Is Religion a Big Deal?

 Within each of us lies an inclination, a compulsion to want to connect with and relate to a force or being outside of direct experience, a higher power, the supernatural, a particular deity, we gravitate towards the transcendental, the sacred and the divine. Many think of religion in terms of the half dozen world religions, and their subgroups. Though the fact that our religion is at once a very individual, but also universal human need presupposes that for all the categories and subdivisions, that delineate the nature of humankind’s relationship to divinity, its nature is of infinite and breath-taking variety and scope, a tapestry of immense proportions perpetually shifting and differing across the world and throughout time.

 Such a fundamental aspect of our existence invariably means that religion has become a definitive element of our identity, and our definition of ourselves is often inevitably established and reinforced unfortunately in the extent and manner of its difference to others. Where there is a lack of knowledge and understanding of the subtlety of another’s beliefs and little acknowledgement of its value, prejudice prevails and peoples’ perceptions of this crucial area of human existence are reduced to broad brushstrokes and crass stereotyping. If we allow our attitude and behaviour towards people to emanate from this limited perspective, then we cannot reasonably expect to be able to relate to this person with any depth or apprehend the importance of their own affinity with divinity.

 Our understanding of different religions and their beliefs and practices is often clouded by the opinions of our family, friends and associates, while societal norms and the influence of mass-media and social networks can leave it riddled with misconceptions. Such an obfuscating outlook can impede our ability to empathise with the other person, appreciate their beliefs and respect their right to worship. Many deeply embedded social events and family occasions within closely-knit communities have their basis in a shared religion, as well as these societal ties and religious doctrine reinforcing accepted standards regarding marital practices and choice of partner. Given then, religion’s significance in terms of who we are, how we see ourselves and others, and the decisions we make from the choices we have; it is unsurprising how incredibly influential it has been on our selection of a life partner and our relationship with them.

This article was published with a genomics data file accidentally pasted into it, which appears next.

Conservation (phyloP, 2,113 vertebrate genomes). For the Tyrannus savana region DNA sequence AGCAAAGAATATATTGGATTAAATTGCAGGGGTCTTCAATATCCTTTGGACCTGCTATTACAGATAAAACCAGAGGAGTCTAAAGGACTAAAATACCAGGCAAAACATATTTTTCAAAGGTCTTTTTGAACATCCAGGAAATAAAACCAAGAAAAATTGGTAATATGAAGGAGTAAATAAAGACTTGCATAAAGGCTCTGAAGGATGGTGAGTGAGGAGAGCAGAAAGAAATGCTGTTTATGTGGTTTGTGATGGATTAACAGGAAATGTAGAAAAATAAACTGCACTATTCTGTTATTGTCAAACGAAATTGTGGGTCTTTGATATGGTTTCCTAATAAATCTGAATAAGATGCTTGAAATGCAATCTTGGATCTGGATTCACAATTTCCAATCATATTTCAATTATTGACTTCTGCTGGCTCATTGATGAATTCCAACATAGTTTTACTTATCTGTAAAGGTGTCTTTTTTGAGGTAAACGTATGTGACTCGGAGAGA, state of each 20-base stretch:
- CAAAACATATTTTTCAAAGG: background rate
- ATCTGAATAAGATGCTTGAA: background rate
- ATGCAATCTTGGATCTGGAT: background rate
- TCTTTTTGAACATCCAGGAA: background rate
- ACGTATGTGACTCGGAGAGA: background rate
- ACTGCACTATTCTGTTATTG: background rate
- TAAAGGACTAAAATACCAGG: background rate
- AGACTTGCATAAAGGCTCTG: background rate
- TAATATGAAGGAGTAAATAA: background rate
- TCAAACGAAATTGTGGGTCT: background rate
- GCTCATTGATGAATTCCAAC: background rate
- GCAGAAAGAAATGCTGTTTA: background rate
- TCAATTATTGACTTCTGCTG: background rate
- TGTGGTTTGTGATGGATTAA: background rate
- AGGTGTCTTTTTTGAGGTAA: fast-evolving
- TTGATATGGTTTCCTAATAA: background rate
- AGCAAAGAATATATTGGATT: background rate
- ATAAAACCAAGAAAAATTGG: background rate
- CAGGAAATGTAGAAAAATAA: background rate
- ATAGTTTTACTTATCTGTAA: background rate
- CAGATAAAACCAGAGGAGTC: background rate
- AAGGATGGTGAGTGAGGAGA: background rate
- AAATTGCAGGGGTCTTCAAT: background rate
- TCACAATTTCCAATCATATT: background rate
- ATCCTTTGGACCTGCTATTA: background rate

Which is why perhaps there has been a tendency more recently for people to describe themselves as agnostic or spiritual, favouring a less rigid outlook on humankind’s connection with the sacred. This way, we can appreciate the religion in the person rather than the person in terms of their religion. It would seem that people don’t wish for religion, although an essential aspect of our lives, to be the dominant factor in our relationships, or for it to dominate those relationships. That said, the major religions today are for many a source and channel of contentment, solace and power, enriching the lives of those who follow them and the people they know. Being such a fundamental element of human nature, it cultivates numerous qualities and endows people with a fulfilling sense of purpose and direction in their lives.

 So in traversing this sometimes delicate area, particularly in a world that is increasingly cosmopolitan and where intermarriage between different ethnicities, cultures and religions is ever more common, it needn’t necessarily be a question of your religion or your relationship. By abandoning preconceptions we become more likely to attract people into our lives we never would have otherwise. By focussing on the person, we can see in what ways their religion is important to them and how it makes them the person they are. From this perspective, the decisions both big and small that have to be made are done so from a position of mutual respect and understanding and the relationship itself is strengthened and ultimately more harmonious, as it is a platform from which to share experiences and learn about each other. Religion is ultimately a form of self-expression in our relationship with the higher power and like anything else in life its variety and the freedom to do so in the manner of our choice is what allows for the remarkable diversity and progression of humanity. Religion and relationships are not mutually exclusive but beautifully inclusive, let’s give them the chance to work for each other.